Once these questions are answered, the small business can begin to build out a plan that spends money where it can have the greatest impact.
TNJ.com: Why do you feel there are very few African-American women on the digital side of marketing?
AB: I believe there are three dimensions to bringing greater diversity to advertising and digital marketing--
1. Seeing the Opportunity. More young people need to see and understand the opportunities for careers "behind the camera" in the advertising and marketing industry. Everyone sees the ads, but they don't know or understand what goes into making them. Before they can aspire to roles that move and shake an industry, they have to be aware the roles exist. Kids grow up wanting to be a doctor or lawyer, a musician or an athlete… if they don't know it exists, or how it could fit with their personal strengths, they are not going to spend time dreaming about being a digital media strategist.
2. Knowing the skills needed as well as the access to acquire them. The second piece of the puzzle is knowing the right set of skills needed to be successful candidates for that first job and the subsequent career path. Sometimes these are specialty skills like project management or statistics but basic skills like English and math can be just as critical success factors.
3. Access to contacts. The marketing and advertising communities are large, but tight networks. Having a mentor or connection can be critical to breaking into an organization— or navigating the path to success once you get there.
TNJ.com: I understand you interned and worked in Africa. Do you see the Continent as an untapped resource?
AB: Actually, in the mid-nineties I worked as a marketing consultant at an Internet services start up in Nairobi, Kenya. Africa is definitely an untapped resource. The Economist calls Africa the fastest growing continent. In the next decade, there will be so many new and exciting business opportunities. When I graduated from business school, it was not as common for my African friends to move back home to the Continent right after graduation. Now, many see opportunities that are immediately drawing them back home to contribute their skills.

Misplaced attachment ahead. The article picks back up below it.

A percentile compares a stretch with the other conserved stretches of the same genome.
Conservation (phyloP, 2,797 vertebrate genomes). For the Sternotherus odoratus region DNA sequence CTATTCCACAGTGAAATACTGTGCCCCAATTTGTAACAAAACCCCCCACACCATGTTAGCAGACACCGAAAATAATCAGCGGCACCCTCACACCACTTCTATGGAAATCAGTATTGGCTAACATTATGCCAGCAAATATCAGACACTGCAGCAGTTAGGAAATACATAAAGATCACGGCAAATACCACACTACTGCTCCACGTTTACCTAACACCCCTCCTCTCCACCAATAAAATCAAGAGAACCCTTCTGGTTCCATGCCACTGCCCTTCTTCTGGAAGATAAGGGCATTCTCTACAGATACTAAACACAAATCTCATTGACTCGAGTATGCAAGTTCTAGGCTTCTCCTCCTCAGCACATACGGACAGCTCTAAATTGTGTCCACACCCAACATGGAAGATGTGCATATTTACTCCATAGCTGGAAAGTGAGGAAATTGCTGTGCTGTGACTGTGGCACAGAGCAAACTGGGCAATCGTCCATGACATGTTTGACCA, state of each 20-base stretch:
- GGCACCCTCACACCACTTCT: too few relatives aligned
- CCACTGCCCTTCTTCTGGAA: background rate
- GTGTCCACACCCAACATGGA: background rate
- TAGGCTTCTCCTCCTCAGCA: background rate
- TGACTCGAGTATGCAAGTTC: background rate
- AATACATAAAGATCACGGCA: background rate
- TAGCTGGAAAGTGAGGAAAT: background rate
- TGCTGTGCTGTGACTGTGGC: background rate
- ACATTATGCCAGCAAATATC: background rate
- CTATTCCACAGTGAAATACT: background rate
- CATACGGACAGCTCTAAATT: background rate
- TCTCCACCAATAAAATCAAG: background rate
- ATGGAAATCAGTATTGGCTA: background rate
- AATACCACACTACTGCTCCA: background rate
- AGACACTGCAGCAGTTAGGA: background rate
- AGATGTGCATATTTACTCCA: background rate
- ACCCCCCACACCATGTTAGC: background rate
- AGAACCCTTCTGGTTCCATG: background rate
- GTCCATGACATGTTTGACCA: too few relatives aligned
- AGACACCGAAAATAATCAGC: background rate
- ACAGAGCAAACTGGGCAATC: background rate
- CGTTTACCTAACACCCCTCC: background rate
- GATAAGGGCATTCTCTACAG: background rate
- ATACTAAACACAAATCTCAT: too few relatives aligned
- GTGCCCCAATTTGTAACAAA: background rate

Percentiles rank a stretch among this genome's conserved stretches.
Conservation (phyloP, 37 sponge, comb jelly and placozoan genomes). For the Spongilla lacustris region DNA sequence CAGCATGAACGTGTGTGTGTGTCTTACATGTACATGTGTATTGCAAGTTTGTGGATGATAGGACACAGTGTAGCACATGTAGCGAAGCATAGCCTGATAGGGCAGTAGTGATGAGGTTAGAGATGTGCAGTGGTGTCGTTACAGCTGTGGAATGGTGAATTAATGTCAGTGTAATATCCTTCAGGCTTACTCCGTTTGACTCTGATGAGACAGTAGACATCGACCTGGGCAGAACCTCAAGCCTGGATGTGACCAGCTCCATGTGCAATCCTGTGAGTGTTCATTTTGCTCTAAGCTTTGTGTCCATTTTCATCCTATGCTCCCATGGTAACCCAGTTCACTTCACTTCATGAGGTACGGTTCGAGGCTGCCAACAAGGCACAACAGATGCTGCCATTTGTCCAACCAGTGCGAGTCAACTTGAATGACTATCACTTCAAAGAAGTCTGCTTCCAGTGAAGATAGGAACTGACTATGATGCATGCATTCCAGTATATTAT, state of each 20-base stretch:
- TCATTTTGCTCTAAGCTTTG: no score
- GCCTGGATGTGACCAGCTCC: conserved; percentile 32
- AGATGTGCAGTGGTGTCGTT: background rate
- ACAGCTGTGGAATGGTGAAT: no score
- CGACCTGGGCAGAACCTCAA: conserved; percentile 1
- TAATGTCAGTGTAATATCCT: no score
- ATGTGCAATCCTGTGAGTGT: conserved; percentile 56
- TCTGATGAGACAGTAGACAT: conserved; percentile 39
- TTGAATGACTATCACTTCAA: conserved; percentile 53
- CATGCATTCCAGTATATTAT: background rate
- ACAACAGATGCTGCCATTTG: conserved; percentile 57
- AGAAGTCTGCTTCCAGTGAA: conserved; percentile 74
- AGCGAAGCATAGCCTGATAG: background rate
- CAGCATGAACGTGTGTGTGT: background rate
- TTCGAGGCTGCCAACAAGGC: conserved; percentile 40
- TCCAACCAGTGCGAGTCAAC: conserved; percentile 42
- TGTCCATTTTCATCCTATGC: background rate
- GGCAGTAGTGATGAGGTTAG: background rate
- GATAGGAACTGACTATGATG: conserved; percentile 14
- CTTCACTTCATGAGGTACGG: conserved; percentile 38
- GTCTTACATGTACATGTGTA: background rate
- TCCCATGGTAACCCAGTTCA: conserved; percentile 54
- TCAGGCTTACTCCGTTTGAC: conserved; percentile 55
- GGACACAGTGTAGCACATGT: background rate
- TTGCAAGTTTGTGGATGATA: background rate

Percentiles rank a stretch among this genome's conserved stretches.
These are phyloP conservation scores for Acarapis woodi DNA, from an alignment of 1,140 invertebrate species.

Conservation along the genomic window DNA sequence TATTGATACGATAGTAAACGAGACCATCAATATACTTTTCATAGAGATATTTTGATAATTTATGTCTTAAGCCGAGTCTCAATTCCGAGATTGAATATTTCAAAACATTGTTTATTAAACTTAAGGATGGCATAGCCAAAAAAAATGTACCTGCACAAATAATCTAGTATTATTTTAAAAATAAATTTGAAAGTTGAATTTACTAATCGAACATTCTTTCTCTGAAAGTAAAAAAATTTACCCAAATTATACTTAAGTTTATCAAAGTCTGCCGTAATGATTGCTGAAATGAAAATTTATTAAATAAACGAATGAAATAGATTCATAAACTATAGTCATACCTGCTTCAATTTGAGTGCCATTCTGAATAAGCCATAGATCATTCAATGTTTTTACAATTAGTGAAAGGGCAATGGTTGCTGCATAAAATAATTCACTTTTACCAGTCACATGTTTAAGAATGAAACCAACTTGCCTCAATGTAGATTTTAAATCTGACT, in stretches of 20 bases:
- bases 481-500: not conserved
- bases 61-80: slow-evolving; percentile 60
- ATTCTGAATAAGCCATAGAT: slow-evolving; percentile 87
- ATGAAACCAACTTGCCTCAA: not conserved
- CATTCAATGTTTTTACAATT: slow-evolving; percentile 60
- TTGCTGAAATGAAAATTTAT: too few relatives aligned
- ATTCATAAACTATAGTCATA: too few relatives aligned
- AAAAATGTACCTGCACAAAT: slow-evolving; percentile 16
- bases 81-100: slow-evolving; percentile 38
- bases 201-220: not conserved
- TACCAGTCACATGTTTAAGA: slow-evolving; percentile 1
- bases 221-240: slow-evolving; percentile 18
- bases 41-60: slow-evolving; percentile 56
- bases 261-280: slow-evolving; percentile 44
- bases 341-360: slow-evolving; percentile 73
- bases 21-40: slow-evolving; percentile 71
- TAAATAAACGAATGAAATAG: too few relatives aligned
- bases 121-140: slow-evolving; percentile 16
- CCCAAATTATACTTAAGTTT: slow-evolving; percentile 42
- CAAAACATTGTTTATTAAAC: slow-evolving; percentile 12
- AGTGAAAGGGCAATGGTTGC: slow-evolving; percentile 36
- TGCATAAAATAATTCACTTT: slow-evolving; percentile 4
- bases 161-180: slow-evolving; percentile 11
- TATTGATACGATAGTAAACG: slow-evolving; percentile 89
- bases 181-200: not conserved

TNJ.com: What have been some career obstacles you've faced and how have you overcome them?
AB: Finding situations and roles that allow you to live up to your potential can be really challenging. Having a career coach and mentor have been critical in helping me navigate the waters. A second voice can help with the decision-making process. Sometimes you need someone who is not as close to the situation to help you strategize on your next move— whether it is within your current organization, or time to move on to the next one.
TNJ.com: What do you enjoy most about what you do?
AB: I love that I work in a space that is continually evolving and changing. The industry I work in didn't even exist when I graduated from college, and was still really new when I finished business school. I've seen rapid evolution in the role social media and mobile devices play in our everyday lives. I also love working with smart people to try to figure out new and innovative ways to connect with consumers.
TNJ.com: What was the most important career advice you received and from whom?
AB: Focus on building and maintaining strong personal and professional networks. It came from my "Power and Influence" professor in business school.